Having already opted out of Chinese tech for its 5G network back in July, it comes as no surprise to see SoftBank would get the nod from the US State Department

Earlier this month, the US State Department launched its Clean Network programme, a five-pronged security protocol seeking to vet networks across five categories: the cloud, mobile, carrier, apps, and cable.
The US holds that this programme will help to improve all aspects of its national data security, while its detractors, notably China, say that this is yet another baseless attack on free trade. 
Today, the US State Department has confirmed that Japanese company SoftBank has been awarded ‘clean status’, meaning the company should have trouble in doing business with the US in future.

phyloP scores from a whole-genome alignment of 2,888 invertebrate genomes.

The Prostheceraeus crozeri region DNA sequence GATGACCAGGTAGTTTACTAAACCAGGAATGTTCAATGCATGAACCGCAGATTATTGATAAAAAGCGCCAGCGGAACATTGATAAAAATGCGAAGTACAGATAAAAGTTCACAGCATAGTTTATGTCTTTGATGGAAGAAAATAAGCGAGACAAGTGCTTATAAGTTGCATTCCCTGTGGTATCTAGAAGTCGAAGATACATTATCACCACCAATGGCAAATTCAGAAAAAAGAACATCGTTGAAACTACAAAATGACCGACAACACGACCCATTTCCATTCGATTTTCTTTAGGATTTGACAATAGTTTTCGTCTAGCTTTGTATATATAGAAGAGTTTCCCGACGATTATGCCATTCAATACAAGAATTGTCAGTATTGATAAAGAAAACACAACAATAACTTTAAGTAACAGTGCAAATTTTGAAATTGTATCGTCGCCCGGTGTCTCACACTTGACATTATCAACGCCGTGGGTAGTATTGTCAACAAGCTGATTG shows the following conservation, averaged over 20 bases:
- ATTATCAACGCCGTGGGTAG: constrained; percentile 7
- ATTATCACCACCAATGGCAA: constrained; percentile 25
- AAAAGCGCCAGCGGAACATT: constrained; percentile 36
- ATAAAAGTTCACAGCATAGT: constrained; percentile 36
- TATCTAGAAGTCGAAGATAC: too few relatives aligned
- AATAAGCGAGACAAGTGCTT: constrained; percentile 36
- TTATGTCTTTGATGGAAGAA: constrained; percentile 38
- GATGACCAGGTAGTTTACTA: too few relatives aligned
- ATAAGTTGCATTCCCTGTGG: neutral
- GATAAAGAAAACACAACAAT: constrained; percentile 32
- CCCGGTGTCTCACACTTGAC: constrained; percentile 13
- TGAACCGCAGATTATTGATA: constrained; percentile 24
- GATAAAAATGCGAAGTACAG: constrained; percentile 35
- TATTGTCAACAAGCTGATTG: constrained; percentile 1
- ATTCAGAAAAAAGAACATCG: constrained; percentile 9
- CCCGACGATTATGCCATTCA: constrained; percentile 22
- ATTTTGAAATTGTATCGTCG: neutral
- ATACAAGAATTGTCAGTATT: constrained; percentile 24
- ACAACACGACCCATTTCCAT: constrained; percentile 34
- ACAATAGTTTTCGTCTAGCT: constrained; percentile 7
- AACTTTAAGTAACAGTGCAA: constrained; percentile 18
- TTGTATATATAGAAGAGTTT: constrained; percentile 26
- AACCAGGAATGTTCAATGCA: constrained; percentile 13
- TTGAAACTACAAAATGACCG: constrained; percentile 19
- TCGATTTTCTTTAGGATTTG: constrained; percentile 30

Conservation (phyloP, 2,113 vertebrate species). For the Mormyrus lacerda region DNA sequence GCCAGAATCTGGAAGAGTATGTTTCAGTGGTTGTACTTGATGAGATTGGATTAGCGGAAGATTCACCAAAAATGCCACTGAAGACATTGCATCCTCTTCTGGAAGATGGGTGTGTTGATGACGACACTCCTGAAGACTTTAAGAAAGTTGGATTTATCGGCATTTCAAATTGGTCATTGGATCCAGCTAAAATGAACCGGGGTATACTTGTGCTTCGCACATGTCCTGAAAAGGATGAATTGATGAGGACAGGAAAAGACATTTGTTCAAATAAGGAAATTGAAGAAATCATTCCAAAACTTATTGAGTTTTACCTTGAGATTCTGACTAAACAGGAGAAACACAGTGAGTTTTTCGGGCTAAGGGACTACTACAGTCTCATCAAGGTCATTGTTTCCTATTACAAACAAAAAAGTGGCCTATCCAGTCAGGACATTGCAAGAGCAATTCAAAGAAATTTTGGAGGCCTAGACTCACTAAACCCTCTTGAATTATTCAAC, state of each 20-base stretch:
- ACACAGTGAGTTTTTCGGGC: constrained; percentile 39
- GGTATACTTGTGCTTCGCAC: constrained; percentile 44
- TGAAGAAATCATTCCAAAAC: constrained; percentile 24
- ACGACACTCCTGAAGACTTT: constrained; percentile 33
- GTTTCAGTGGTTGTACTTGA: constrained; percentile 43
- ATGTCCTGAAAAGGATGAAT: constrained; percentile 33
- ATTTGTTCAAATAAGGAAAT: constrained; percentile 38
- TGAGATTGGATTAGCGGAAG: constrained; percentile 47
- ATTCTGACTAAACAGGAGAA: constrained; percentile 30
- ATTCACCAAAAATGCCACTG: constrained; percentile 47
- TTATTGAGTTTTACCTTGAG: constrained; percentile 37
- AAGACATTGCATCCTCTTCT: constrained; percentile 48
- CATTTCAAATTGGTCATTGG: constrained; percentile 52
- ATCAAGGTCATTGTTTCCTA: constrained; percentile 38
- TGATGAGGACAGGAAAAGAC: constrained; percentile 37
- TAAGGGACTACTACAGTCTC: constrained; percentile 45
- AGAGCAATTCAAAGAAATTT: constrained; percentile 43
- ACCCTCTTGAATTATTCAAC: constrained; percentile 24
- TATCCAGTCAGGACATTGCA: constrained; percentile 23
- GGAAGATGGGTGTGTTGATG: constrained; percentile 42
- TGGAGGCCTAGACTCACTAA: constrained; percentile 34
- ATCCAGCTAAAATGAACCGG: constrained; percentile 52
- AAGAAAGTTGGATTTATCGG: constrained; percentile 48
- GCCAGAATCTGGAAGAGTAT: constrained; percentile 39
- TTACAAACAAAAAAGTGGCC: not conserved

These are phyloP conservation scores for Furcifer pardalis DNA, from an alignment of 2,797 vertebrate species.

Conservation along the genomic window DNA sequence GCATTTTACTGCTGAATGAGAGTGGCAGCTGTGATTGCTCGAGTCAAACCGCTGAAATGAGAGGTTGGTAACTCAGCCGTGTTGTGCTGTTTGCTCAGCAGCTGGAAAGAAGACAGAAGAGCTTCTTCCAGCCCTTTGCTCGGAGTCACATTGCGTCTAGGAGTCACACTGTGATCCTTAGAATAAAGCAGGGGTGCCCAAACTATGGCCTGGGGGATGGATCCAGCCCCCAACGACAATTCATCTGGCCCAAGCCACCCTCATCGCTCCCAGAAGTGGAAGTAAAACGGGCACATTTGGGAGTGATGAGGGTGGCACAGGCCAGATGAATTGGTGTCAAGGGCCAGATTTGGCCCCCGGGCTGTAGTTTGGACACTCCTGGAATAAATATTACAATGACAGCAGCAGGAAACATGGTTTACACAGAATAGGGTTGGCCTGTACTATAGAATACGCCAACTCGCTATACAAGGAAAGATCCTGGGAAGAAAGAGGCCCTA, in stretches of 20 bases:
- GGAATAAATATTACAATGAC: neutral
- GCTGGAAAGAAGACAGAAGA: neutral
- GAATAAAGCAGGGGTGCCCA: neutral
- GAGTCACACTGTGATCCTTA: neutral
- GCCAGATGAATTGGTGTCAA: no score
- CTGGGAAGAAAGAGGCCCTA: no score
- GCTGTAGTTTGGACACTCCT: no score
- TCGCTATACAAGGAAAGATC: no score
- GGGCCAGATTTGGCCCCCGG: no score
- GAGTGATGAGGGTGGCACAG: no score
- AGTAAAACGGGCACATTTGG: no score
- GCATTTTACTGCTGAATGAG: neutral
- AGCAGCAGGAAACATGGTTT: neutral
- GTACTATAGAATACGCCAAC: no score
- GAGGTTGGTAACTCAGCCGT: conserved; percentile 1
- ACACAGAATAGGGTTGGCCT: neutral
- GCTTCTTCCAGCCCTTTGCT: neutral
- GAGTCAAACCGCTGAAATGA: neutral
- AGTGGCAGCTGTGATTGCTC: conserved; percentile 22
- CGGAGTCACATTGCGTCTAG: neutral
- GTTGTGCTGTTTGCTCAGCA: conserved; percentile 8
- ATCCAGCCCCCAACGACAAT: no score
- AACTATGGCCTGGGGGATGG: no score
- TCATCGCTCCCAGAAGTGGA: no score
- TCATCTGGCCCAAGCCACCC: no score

This should come as no real surprise. SoftBank’s network is predominantly provided by Nokia and Ericsson, with the latter winning a contract in July to supply SoftBank’s with infrastructure for its standalone 5G core; for the most part, no Chinese vendors appears to equal no problem.
Japan was one of the first companies to acquiesce to US calls to ban Chinese vendors from their networks. In late 2018, the government announced that it would block the Chinese players from bidding on government contracts and the nation’s telcos soon followed suit. 
SoftBank said in a statement that it “fully supports the Clean Network initiative of the US Department of State”.
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